Jay Maguire, executive director of THF said, “the Hemp Growers’ email has a lot of consumers and industry folks confused and unduly concerned. Here are the facts: while there are those certain legislators who want Texas to adopt a prohibitionist stance on cannabinoids, in 2021 the Texas Legislature chose not to act on Delta 8 or any other cannabinoid isomers because there was no consensus to criminalize these beneficial products. It’s also true the Department of State Health Services (DSHS) is on record with their bureaucratic viewpoint, which exhibits the same kind of government overreach that landed them on the losing end of one hemp-related court case already. We have not seen any indication that prosecutors are relying on DSHS to invent new felonies to prosecute. We’re not privy to the circumstances of the one arrest the email cited, but if customers or retailers were being arrested en masse, we’d know about it. They aren’t, because as our attorneys say, our products aren’t illegal.”

Lukas Gilkey with Hometown Hero states, "I begin to question motive and intentions when the Texas Hemp Growers organization is selling Delta-8 products which they now claim are illegal on their own website. If you click on the 'Buy Texas Hemp' link on his Texas Hemp Growers homepage or on his About page, they both link directly to the website selling Delta-8 and Hemp products. It also notes that they approved 'every product' and receive samples of all of them. All this while claiming Delta-8 is illegal in Texas makes it pretty obvious they are confused about their claims regarding the legality of Delta-8."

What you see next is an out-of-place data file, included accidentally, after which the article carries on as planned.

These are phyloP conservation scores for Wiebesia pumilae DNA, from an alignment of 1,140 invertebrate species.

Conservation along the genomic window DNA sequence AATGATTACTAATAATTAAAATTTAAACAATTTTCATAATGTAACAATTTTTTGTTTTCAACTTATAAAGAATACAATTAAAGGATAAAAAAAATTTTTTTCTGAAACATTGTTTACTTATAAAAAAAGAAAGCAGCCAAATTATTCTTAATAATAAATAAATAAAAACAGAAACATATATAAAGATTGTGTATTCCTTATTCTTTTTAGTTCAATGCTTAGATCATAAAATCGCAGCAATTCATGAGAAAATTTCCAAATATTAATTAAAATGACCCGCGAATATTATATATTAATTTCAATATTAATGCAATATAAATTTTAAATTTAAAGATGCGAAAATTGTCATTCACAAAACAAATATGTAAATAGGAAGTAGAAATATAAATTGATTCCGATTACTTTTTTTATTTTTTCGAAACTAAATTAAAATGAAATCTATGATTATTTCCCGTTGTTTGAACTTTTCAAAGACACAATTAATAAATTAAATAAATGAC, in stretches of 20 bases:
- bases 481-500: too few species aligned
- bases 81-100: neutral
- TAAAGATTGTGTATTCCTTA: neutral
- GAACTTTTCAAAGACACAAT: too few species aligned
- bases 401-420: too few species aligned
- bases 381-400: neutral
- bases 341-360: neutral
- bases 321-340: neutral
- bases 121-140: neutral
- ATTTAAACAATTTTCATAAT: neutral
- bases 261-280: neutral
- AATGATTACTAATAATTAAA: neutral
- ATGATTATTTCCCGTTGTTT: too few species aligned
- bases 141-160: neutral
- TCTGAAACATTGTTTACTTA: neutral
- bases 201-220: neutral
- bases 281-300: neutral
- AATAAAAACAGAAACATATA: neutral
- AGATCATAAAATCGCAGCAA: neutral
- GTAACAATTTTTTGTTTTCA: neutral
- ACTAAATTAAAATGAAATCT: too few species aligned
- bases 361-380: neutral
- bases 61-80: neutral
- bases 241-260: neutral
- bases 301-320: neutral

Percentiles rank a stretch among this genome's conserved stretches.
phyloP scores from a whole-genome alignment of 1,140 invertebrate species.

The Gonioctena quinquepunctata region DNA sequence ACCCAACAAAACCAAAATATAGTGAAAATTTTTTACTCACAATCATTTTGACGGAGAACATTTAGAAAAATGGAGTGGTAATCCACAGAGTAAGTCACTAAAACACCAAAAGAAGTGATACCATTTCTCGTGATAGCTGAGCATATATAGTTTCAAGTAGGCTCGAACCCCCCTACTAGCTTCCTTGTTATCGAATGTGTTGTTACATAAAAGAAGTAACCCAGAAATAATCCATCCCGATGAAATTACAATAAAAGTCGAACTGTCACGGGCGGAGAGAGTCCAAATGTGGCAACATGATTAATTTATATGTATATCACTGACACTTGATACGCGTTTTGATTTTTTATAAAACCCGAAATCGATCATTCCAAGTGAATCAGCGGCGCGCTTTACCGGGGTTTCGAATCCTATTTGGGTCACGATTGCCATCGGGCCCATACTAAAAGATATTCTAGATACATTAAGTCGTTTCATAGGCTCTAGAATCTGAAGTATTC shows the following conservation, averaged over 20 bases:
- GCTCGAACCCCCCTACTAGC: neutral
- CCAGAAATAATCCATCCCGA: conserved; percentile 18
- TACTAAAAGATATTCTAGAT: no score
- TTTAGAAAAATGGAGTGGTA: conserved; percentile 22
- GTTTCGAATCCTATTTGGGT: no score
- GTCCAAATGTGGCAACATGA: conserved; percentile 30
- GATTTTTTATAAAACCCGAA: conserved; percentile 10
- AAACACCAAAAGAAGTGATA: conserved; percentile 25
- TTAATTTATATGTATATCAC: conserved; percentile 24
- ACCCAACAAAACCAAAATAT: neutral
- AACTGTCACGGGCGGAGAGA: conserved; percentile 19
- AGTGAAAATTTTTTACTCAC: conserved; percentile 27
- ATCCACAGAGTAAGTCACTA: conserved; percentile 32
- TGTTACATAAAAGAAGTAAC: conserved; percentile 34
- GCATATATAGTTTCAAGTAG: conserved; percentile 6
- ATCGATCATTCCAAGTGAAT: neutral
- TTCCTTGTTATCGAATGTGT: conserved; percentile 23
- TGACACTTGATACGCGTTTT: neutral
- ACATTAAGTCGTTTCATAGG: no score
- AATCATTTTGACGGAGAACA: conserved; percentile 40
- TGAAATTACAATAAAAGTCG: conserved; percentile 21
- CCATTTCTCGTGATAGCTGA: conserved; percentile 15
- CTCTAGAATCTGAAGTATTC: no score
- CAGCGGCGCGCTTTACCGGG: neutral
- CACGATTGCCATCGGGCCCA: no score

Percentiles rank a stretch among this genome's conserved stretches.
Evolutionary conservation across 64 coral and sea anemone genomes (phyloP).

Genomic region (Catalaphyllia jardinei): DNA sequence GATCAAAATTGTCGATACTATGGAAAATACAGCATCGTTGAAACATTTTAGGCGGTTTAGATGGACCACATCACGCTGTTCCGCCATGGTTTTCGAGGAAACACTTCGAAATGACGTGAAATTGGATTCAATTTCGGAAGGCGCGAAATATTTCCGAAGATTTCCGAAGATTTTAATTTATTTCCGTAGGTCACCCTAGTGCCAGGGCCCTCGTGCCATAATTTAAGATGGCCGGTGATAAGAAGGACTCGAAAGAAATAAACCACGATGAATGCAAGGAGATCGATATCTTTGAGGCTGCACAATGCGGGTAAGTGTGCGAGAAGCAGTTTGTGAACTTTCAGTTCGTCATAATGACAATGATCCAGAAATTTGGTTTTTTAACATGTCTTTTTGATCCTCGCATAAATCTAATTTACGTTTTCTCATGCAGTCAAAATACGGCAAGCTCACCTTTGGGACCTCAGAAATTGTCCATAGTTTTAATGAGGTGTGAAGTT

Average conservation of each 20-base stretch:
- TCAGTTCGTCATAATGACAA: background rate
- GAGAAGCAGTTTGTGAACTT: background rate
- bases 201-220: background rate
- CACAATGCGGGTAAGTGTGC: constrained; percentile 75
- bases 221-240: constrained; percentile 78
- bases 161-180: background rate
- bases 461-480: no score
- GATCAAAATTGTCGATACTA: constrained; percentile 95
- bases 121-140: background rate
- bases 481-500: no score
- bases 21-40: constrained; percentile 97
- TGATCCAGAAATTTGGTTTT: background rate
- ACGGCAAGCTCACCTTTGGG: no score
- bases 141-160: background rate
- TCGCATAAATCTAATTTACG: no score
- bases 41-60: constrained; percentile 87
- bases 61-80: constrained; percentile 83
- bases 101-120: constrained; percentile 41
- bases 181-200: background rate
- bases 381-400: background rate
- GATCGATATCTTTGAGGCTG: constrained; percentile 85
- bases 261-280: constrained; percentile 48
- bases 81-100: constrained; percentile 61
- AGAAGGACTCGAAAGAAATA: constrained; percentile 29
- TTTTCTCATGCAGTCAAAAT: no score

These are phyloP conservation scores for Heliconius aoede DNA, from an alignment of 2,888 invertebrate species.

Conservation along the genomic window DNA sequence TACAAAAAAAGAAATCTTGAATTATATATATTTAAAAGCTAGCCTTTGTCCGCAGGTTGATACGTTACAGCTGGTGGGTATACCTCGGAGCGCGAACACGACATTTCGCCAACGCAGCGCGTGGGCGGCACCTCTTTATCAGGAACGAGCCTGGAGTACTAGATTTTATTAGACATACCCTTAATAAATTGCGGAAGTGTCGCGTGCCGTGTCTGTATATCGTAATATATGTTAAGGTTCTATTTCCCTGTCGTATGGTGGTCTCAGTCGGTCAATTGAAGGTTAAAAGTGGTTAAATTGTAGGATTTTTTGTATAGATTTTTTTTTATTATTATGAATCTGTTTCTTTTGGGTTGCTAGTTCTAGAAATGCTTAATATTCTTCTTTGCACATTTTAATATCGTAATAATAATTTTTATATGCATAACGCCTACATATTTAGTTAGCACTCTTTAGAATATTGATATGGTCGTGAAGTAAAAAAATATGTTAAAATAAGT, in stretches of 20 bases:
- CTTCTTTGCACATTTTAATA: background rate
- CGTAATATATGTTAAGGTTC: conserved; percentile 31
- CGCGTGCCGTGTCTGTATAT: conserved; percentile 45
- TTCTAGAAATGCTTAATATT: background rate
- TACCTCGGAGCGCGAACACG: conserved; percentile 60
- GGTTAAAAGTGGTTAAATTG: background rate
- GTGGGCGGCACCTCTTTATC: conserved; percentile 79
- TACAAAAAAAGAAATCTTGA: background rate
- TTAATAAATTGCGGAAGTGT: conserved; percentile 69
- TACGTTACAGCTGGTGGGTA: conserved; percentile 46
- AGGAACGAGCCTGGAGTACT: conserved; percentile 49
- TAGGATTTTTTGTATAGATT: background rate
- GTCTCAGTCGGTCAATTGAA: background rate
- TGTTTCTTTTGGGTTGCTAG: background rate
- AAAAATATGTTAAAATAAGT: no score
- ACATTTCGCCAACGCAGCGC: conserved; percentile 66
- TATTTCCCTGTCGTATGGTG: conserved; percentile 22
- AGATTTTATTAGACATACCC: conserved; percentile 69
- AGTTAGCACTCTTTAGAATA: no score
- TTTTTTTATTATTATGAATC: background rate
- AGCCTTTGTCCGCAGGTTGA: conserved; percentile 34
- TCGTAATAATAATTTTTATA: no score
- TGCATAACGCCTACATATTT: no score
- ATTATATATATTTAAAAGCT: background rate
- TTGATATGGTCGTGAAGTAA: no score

Jay Maguire states “My personal advice to any retailer, distributor or manufacturer of hemp-derived cannabinoid products concerned about the statement: just reach out to your own attorneys for legal advice about your own businesses. That’s just simple common sense.”

“Our take on what the laws and policies of our state should be: what Texans need are reasonable and appropriate regulations so businesses can continue to thrive, create jobs, and produce tax revenue while restricting access to these products to adults and requiring them to comply with strict testing and labeling guidelines so consumers know what they are getting. Texans do not want overzealous prohibitionist policies or over-reaching agencies creating new laws. The Texas Hemp Federation advocates for laws that ensure hemp-derived products are safe and legal.”

Contact: Jay Maguire, THF Executive Director
Maguire@texashempfederation.com


If you have any questions, reach out to maguire@texashempfederation.com or use the form below.